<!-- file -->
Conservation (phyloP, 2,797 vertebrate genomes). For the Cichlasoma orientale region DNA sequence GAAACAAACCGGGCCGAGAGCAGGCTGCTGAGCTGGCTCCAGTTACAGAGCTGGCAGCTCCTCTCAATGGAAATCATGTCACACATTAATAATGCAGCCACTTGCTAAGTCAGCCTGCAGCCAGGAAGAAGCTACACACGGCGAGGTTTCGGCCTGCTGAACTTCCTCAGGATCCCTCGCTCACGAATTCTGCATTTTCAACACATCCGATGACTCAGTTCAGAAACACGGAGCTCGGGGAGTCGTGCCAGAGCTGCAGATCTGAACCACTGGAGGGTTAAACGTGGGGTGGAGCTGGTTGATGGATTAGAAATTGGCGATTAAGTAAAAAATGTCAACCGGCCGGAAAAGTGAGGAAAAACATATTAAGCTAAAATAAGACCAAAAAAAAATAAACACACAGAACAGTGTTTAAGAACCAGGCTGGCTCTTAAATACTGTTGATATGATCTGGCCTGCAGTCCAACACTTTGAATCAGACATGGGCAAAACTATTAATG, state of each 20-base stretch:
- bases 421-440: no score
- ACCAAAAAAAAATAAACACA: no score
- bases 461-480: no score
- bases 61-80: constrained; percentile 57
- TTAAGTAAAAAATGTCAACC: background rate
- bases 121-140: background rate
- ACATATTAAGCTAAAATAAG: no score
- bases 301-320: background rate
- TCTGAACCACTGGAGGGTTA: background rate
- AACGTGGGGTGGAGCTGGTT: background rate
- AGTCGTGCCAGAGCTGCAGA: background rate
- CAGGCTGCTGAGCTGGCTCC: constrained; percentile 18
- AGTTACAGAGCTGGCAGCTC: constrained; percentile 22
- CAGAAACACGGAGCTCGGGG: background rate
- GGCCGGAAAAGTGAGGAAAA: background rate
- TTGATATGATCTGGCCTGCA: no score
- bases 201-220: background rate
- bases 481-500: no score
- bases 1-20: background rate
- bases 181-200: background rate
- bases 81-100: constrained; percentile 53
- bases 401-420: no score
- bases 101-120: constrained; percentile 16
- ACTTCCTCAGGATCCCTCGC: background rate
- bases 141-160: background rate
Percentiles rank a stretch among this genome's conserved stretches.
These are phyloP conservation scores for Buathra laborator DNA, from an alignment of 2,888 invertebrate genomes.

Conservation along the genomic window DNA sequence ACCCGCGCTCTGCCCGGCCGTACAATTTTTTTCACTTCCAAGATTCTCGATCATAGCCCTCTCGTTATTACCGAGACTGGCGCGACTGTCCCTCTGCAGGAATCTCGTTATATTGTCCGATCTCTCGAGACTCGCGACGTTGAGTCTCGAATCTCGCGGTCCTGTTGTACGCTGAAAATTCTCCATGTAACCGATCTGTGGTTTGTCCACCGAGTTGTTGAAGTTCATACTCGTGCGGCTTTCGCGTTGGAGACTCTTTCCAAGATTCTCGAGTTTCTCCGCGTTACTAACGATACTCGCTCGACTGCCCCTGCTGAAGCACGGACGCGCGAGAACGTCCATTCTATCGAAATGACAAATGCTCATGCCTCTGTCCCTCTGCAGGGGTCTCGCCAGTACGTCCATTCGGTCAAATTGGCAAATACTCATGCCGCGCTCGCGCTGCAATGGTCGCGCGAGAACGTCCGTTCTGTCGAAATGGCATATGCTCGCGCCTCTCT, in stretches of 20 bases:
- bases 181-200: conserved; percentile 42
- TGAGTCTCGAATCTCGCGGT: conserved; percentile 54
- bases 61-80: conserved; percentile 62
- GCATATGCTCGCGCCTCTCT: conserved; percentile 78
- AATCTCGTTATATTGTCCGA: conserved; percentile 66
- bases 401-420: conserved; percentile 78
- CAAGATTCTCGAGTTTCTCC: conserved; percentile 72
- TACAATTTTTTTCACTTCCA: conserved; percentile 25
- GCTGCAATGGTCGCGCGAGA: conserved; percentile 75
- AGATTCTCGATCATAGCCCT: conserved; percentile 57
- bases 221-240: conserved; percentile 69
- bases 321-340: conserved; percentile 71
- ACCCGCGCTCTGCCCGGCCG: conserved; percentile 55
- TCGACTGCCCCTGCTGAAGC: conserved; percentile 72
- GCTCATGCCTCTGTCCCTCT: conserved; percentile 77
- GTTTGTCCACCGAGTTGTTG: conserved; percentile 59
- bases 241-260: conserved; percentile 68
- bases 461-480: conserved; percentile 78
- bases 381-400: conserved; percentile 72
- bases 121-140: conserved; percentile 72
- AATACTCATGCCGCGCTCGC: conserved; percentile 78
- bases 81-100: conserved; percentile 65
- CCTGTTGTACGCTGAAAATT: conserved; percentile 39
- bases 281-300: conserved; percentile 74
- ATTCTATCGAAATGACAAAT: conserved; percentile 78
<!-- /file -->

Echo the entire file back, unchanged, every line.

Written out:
Conservation (phyloP, 2,797 vertebrate genomes). For the Cichlasoma orientale region DNA sequence GAAACAAACCGGGCCGAGAGCAGGCTGCTGAGCTGGCTCCAGTTACAGAGCTGGCAGCTCCTCTCAATGGAAATCATGTCACACATTAATAATGCAGCCACTTGCTAAGTCAGCCTGCAGCCAGGAAGAAGCTACACACGGCGAGGTTTCGGCCTGCTGAACTTCCTCAGGATCCCTCGCTCACGAATTCTGCATTTTCAACACATCCGATGACTCAGTTCAGAAACACGGAGCTCGGGGAGTCGTGCCAGAGCTGCAGATCTGAACCACTGGAGGGTTAAACGTGGGGTGGAGCTGGTTGATGGATTAGAAATTGGCGATTAAGTAAAAAATGTCAACCGGCCGGAAAAGTGAGGAAAAACATATTAAGCTAAAATAAGACCAAAAAAAAATAAACACACAGAACAGTGTTTAAGAACCAGGCTGGCTCTTAAATACTGTTGATATGATCTGGCCTGCAGTCCAACACTTTGAATCAGACATGGGCAAAACTATTAATG, state of each 20-base stretch:
- bases 421-440: no score
- ACCAAAAAAAAATAAACACA: no score
- bases 461-480: no score
- bases 61-80: constrained; percentile 57
- TTAAGTAAAAAATGTCAACC: background rate
- bases 121-140: background rate
- ACATATTAAGCTAAAATAAG: no score
- bases 301-320: background rate
- TCTGAACCACTGGAGGGTTA: background rate
- AACGTGGGGTGGAGCTGGTT: background rate
- AGTCGTGCCAGAGCTGCAGA: background rate
- CAGGCTGCTGAGCTGGCTCC: constrained; percentile 18
- AGTTACAGAGCTGGCAGCTC: constrained; percentile 22
- CAGAAACACGGAGCTCGGGG: background rate
- GGCCGGAAAAGTGAGGAAAA: background rate
- TTGATATGATCTGGCCTGCA: no score
- bases 201-220: background rate
- bases 481-500: no score
- bases 1-20: background rate
- bases 181-200: background rate
- bases 81-100: constrained; percentile 53
- bases 401-420: no score
- bases 101-120: constrained; percentile 16
- ACTTCCTCAGGATCCCTCGC: background rate
- bases 141-160: background rate
Percentiles rank a stretch among this genome's conserved stretches.
These are phyloP conservation scores for Buathra laborator DNA, from an alignment of 2,888 invertebrate genomes.

Conservation along the genomic window DNA sequence ACCCGCGCTCTGCCCGGCCGTACAATTTTTTTCACTTCCAAGATTCTCGATCATAGCCCTCTCGTTATTACCGAGACTGGCGCGACTGTCCCTCTGCAGGAATCTCGTTATATTGTCCGATCTCTCGAGACTCGCGACGTTGAGTCTCGAATCTCGCGGTCCTGTTGTACGCTGAAAATTCTCCATGTAACCGATCTGTGGTTTGTCCACCGAGTTGTTGAAGTTCATACTCGTGCGGCTTTCGCGTTGGAGACTCTTTCCAAGATTCTCGAGTTTCTCCGCGTTACTAACGATACTCGCTCGACTGCCCCTGCTGAAGCACGGACGCGCGAGAACGTCCATTCTATCGAAATGACAAATGCTCATGCCTCTGTCCCTCTGCAGGGGTCTCGCCAGTACGTCCATTCGGTCAAATTGGCAAATACTCATGCCGCGCTCGCGCTGCAATGGTCGCGCGAGAACGTCCGTTCTGTCGAAATGGCATATGCTCGCGCCTCTCT, in stretches of 20 bases:
- bases 181-200: conserved; percentile 42
- TGAGTCTCGAATCTCGCGGT: conserved; percentile 54
- bases 61-80: conserved; percentile 62
- GCATATGCTCGCGCCTCTCT: conserved; percentile 78
- AATCTCGTTATATTGTCCGA: conserved; percentile 66
- bases 401-420: conserved; percentile 78
- CAAGATTCTCGAGTTTCTCC: conserved; percentile 72
- TACAATTTTTTTCACTTCCA: conserved; percentile 25
- GCTGCAATGGTCGCGCGAGA: conserved; percentile 75
- AGATTCTCGATCATAGCCCT: conserved; percentile 57
- bases 221-240: conserved; percentile 69
- bases 321-340: conserved; percentile 71
- ACCCGCGCTCTGCCCGGCCG: conserved; percentile 55
- TCGACTGCCCCTGCTGAAGC: conserved; percentile 72
- GCTCATGCCTCTGTCCCTCT: conserved; percentile 77
- GTTTGTCCACCGAGTTGTTG: conserved; percentile 59
- bases 241-260: conserved; percentile 68
- bases 461-480: conserved; percentile 78
- bases 381-400: conserved; percentile 72
- bases 121-140: conserved; percentile 72
- AATACTCATGCCGCGCTCGC: conserved; percentile 78
- bases 81-100: conserved; percentile 65
- CCTGTTGTACGCTGAAAATT: conserved; percentile 39
- bases 281-300: conserved; percentile 74
- ATTCTATCGAAATGACAAAT: conserved; percentile 78